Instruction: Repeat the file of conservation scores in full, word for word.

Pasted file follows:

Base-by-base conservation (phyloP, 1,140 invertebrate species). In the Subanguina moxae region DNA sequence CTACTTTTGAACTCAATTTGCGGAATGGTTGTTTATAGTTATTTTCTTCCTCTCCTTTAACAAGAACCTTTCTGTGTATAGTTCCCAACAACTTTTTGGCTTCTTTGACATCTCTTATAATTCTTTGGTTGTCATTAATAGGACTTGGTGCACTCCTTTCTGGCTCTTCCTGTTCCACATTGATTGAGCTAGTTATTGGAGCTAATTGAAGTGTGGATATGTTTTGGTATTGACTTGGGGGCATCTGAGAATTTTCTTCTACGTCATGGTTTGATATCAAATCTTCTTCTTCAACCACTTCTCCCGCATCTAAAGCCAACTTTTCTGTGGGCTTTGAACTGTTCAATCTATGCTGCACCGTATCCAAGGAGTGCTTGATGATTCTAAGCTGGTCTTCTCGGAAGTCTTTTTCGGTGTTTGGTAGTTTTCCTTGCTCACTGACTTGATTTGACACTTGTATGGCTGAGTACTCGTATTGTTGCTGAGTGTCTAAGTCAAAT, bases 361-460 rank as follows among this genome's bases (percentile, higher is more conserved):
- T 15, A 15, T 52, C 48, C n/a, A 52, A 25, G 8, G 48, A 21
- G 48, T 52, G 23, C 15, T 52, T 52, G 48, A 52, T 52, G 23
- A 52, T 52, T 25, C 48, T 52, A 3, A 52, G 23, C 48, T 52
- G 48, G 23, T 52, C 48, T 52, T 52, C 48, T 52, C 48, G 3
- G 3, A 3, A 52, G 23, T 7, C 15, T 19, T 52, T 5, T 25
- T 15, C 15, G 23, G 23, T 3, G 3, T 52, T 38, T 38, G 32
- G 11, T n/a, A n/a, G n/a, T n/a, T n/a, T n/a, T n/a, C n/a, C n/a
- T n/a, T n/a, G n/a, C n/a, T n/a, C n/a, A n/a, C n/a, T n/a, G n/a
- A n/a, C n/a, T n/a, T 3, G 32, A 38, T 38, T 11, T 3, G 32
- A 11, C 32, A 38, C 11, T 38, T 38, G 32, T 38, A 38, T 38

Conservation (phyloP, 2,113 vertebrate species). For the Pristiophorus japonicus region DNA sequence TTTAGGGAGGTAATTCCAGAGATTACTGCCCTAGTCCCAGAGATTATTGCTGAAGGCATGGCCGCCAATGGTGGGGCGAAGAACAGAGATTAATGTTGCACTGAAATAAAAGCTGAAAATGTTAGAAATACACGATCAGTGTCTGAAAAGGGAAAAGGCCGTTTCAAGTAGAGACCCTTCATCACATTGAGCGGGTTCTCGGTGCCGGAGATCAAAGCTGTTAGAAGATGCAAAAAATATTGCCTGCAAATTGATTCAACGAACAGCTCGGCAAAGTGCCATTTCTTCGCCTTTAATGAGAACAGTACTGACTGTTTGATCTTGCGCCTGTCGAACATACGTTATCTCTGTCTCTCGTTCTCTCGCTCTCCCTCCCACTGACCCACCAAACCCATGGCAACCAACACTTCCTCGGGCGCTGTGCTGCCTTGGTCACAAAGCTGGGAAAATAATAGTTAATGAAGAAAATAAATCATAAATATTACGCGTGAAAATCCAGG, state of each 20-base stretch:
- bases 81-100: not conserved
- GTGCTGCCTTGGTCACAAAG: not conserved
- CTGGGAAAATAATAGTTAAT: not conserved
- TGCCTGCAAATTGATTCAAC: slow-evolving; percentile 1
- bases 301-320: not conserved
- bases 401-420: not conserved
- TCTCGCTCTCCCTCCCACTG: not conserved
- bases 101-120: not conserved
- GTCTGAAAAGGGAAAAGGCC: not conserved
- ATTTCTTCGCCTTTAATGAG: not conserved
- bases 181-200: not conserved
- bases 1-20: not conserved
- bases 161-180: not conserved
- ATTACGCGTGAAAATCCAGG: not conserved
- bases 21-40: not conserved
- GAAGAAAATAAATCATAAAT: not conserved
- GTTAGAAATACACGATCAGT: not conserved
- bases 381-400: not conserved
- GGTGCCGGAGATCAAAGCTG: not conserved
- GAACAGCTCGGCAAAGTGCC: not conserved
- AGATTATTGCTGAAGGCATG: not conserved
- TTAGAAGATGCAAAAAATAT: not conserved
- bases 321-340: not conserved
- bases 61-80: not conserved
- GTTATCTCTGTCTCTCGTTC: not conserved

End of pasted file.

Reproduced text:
Base-by-base conservation (phyloP, 1,140 invertebrate species). In the Subanguina moxae region DNA sequence CTACTTTTGAACTCAATTTGCGGAATGGTTGTTTATAGTTATTTTCTTCCTCTCCTTTAACAAGAACCTTTCTGTGTATAGTTCCCAACAACTTTTTGGCTTCTTTGACATCTCTTATAATTCTTTGGTTGTCATTAATAGGACTTGGTGCACTCCTTTCTGGCTCTTCCTGTTCCACATTGATTGAGCTAGTTATTGGAGCTAATTGAAGTGTGGATATGTTTTGGTATTGACTTGGGGGCATCTGAGAATTTTCTTCTACGTCATGGTTTGATATCAAATCTTCTTCTTCAACCACTTCTCCCGCATCTAAAGCCAACTTTTCTGTGGGCTTTGAACTGTTCAATCTATGCTGCACCGTATCCAAGGAGTGCTTGATGATTCTAAGCTGGTCTTCTCGGAAGTCTTTTTCGGTGTTTGGTAGTTTTCCTTGCTCACTGACTTGATTTGACACTTGTATGGCTGAGTACTCGTATTGTTGCTGAGTGTCTAAGTCAAAT, bases 361-460 rank as follows among this genome's bases (percentile, higher is more conserved):
- T 15, A 15, T 52, C 48, C n/a, A 52, A 25, G 8, G 48, A 21
- G 48, T 52, G 23, C 15, T 52, T 52, G 48, A 52, T 52, G 23
- A 52, T 52, T 25, C 48, T 52, A 3, A 52, G 23, C 48, T 52
- G 48, G 23, T 52, C 48, T 52, T 52, C 48, T 52, C 48, G 3
- G 3, A 3, A 52, G 23, T 7, C 15, T 19, T 52, T 5, T 25
- T 15, C 15, G 23, G 23, T 3, G 3, T 52, T 38, T 38, G 32
- G 11, T n/a, A n/a, G n/a, T n/a, T n/a, T n/a, T n/a, C n/a, C n/a
- T n/a, T n/a, G n/a, C n/a, T n/a, C n/a, A n/a, C n/a, T n/a, G n/a
- A n/a, C n/a, T n/a, T 3, G 32, A 38, T 38, T 11, T 3, G 32
- A 11, C 32, A 38, C 11, T 38, T 38, G 32, T 38, A 38, T 38

Conservation (phyloP, 2,113 vertebrate species). For the Pristiophorus japonicus region DNA sequence TTTAGGGAGGTAATTCCAGAGATTACTGCCCTAGTCCCAGAGATTATTGCTGAAGGCATGGCCGCCAATGGTGGGGCGAAGAACAGAGATTAATGTTGCACTGAAATAAAAGCTGAAAATGTTAGAAATACACGATCAGTGTCTGAAAAGGGAAAAGGCCGTTTCAAGTAGAGACCCTTCATCACATTGAGCGGGTTCTCGGTGCCGGAGATCAAAGCTGTTAGAAGATGCAAAAAATATTGCCTGCAAATTGATTCAACGAACAGCTCGGCAAAGTGCCATTTCTTCGCCTTTAATGAGAACAGTACTGACTGTTTGATCTTGCGCCTGTCGAACATACGTTATCTCTGTCTCTCGTTCTCTCGCTCTCCCTCCCACTGACCCACCAAACCCATGGCAACCAACACTTCCTCGGGCGCTGTGCTGCCTTGGTCACAAAGCTGGGAAAATAATAGTTAATGAAGAAAATAAATCATAAATATTACGCGTGAAAATCCAGG, state of each 20-base stretch:
- bases 81-100: not conserved
- GTGCTGCCTTGGTCACAAAG: not conserved
- CTGGGAAAATAATAGTTAAT: not conserved
- TGCCTGCAAATTGATTCAAC: slow-evolving; percentile 1
- bases 301-320: not conserved
- bases 401-420: not conserved
- TCTCGCTCTCCCTCCCACTG: not conserved
- bases 101-120: not conserved
- GTCTGAAAAGGGAAAAGGCC: not conserved
- ATTTCTTCGCCTTTAATGAG: not conserved
- bases 181-200: not conserved
- bases 1-20: not conserved
- bases 161-180: not conserved
- ATTACGCGTGAAAATCCAGG: not conserved
- bases 21-40: not conserved
- GAAGAAAATAAATCATAAAT: not conserved
- GTTAGAAATACACGATCAGT: not conserved
- bases 381-400: not conserved
- GGTGCCGGAGATCAAAGCTG: not conserved
- GAACAGCTCGGCAAAGTGCC: not conserved
- AGATTATTGCTGAAGGCATG: not conserved
- TTAGAAGATGCAAAAAATAT: not conserved
- bases 321-340: not conserved
- bases 61-80: not conserved
- GTTATCTCTGTCTCTCGTTC: not conserved